Freescale Semiconductor has developed advanced, ultra-low-voltage DC-to-DC converter technology that enables solar cell start-up and operating performance at levels as low as 0.32 volts, as well as operation down to 0.25 volts. Most ICs cannot start up at voltages less than the typical turn-on voltage of a transistor (approximately 0.7 volts) without external assistance. This limitation reduces system design options and increases the complexity of power conversion and energy recovery applications involving ultra-low voltages. The technology has a conversion efficiency of 82 percent for solar and up to 90 percent for other types of energy harvesting.
This new technology and can enable practical and cost-effective ways of developing a wide range of single-cell solar power systems and other energy-harvesting applications, such as thermoelectric and mechanical scavenging systems. Possible applications include solar-powered battery chargers, trickle chargers for automotive systems, chargers for cell phones and laptops, remote data acquisition and industrial HVAC systems, PV-based traffic signals, solar-powered home and commercial lighting products and self-powered wireless transponders.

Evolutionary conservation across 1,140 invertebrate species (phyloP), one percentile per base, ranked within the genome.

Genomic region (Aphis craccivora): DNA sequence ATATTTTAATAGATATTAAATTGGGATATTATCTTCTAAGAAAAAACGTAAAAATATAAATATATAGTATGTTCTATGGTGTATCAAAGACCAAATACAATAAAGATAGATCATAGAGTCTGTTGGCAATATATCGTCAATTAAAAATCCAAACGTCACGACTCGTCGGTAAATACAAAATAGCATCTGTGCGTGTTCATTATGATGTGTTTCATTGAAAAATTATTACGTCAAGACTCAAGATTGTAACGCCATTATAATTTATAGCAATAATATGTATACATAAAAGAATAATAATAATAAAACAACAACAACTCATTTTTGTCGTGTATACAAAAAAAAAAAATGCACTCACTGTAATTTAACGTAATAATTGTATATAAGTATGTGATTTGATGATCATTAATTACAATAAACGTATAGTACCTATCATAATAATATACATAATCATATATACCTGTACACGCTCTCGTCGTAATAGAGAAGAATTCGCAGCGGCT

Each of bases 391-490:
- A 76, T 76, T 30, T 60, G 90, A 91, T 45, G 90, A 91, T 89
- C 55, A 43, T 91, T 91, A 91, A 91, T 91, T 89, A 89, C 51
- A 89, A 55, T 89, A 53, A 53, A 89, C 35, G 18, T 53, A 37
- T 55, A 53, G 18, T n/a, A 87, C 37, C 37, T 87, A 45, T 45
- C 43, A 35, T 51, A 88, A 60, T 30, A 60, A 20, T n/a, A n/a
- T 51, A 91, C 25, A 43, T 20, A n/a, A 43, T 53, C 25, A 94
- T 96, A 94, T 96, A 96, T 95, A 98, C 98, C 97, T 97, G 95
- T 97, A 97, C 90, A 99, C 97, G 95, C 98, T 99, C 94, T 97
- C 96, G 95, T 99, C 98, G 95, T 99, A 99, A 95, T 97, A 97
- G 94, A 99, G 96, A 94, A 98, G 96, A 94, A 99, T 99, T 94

Using a low-cost single solar cell, Freescale's power conversion technology is engineered to charge a Li-Ion battery cell at 100mA. Present charging systems require multiple solar cells in series, which drives up cost, reduces efficiency, and increases sensitivity to shading and cell mismatches. Freescale demonstrated their technology in February at the Applied Power Electronics Conference and Exposition in Washington DC.
"We see no IC solutions currently available approaching the ultra-low-voltage capability and power conversion efficiency of our analog technology demonstrated at APEC," said Arman Naghavi, vice president and general manager of Freescale's Analog, Mixed-Signal and Power Division. "Freescale has demonstrated a single-chip solution that addresses one of the most difficult technological and practical challenges of extracting power from a single solar cell. This breakthrough can be used to help reduce the cost and streamline the development of innovative solar chargers, energy-harvesting systems and other low-voltage energy sources."
Source: Freescale Semiconductor
Top Image: A single solar cell. (Source: Physorg.com)
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